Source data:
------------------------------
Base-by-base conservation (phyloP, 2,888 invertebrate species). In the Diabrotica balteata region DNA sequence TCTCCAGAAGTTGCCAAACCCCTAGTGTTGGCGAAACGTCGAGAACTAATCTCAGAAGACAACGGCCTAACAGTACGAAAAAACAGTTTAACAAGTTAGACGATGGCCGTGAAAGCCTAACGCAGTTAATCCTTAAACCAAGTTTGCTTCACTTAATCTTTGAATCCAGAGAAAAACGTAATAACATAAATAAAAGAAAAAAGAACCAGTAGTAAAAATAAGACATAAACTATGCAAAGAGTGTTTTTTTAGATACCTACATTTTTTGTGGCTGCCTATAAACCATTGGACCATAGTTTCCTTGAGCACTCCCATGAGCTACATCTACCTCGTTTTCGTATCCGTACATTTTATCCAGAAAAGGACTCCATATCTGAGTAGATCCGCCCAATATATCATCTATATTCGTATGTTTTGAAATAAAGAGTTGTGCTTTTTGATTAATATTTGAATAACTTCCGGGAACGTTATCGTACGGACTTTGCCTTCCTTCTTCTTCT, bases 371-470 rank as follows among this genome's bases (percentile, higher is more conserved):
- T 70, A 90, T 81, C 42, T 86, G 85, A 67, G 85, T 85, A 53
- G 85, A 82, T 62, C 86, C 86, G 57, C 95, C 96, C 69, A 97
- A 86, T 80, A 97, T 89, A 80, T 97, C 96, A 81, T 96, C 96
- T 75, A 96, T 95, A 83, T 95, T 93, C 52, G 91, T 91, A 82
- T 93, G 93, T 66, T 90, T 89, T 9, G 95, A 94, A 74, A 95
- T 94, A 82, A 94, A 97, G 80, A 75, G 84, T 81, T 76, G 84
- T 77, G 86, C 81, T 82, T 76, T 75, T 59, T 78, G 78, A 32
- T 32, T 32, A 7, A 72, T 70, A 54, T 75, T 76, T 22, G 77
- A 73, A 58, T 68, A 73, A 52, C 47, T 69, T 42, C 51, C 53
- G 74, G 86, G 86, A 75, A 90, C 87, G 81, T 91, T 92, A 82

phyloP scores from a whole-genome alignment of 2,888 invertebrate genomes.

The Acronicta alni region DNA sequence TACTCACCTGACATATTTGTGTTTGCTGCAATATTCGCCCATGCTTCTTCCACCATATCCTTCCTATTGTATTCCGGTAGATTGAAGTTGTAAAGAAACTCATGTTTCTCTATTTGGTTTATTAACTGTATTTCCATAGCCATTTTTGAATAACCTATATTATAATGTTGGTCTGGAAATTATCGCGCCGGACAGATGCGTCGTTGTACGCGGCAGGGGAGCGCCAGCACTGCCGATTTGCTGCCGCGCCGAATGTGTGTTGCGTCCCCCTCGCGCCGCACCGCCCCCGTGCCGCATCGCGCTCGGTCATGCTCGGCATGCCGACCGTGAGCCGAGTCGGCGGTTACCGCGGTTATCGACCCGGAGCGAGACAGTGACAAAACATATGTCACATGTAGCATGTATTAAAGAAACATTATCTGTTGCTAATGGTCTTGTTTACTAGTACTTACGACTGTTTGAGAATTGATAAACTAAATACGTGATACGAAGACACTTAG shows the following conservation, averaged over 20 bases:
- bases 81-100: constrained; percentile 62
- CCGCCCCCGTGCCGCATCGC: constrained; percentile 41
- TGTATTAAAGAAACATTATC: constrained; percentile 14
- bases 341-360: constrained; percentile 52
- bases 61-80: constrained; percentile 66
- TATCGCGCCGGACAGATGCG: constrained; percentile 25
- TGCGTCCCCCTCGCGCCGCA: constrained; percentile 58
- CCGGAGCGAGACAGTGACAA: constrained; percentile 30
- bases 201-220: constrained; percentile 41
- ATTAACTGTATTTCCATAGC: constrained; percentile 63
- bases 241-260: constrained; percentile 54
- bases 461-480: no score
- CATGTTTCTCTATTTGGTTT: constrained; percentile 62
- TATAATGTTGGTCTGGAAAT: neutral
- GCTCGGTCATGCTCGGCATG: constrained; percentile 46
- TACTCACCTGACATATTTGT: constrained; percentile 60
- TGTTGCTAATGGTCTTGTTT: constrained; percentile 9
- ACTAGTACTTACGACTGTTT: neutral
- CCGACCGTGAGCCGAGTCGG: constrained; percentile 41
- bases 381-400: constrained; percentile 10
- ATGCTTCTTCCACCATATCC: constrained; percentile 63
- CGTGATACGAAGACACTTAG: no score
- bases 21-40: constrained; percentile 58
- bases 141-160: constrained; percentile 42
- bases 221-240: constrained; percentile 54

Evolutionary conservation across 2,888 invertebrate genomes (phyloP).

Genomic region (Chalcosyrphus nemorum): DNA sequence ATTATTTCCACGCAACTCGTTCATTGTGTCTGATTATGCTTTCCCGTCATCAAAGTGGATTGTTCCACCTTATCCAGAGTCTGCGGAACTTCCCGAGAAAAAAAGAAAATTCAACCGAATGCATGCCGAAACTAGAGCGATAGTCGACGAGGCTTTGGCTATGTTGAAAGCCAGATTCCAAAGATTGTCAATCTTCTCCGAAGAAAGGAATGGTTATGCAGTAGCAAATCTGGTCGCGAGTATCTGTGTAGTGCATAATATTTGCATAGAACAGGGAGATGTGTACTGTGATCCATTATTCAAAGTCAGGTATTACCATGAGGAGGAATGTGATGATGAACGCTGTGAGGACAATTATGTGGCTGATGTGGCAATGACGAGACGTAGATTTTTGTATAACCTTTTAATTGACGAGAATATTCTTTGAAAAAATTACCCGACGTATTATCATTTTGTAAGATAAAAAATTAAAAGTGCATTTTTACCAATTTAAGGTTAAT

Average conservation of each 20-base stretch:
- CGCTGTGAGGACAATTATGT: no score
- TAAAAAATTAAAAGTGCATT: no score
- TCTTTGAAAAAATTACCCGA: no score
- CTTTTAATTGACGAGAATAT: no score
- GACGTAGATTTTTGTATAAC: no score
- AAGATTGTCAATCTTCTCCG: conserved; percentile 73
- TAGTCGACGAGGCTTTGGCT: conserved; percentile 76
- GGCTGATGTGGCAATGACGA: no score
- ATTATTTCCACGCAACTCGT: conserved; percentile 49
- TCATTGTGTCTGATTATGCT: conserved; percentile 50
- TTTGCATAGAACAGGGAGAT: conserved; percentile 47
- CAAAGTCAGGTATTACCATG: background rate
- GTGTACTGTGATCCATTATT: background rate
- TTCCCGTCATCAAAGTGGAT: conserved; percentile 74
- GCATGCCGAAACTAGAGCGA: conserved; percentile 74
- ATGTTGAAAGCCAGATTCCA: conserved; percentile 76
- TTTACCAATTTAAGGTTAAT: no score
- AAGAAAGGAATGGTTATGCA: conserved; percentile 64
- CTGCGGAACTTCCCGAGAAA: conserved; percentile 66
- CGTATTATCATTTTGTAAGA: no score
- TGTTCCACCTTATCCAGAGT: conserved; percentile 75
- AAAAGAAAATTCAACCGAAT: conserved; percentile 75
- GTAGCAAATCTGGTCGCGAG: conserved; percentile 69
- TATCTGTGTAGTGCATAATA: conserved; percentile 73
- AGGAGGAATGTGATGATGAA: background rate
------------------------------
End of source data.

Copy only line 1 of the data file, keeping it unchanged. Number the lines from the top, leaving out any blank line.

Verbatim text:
Base-by-base conservation (phyloP, 2,888 invertebrate species). In the Diabrotica balteata region DNA sequence TCTCCAGAAGTTGCCAAACCCCTAGTGTTGGCGAAACGTCGAGAACTAATCTCAGAAGACAACGGCCTAACAGTACGAAAAAACAGTTTAACAAGTTAGACGATGGCCGTGAAAGCCTAACGCAGTTAATCCTTAAACCAAGTTTGCTTCACTTAATCTTTGAATCCAGAGAAAAACGTAATAACATAAATAAAAGAAAAAAGAACCAGTAGTAAAAATAAGACATAAACTATGCAAAGAGTGTTTTTTTAGATACCTACATTTTTTGTGGCTGCCTATAAACCATTGGACCATAGTTTCCTTGAGCACTCCCATGAGCTACATCTACCTCGTTTTCGTATCCGTACATTTTATCCAGAAAAGGACTCCATATCTGAGTAGATCCGCCCAATATATCATCTATATTCGTATGTTTTGAAATAAAGAGTTGTGCTTTTTGATTAATATTTGAATAACTTCCGGGAACGTTATCGTACGGACTTTGCCTTCCTTCTTCTTCT, bases 371-470 rank as follows among this genome's bases (percentile, higher is more conserved):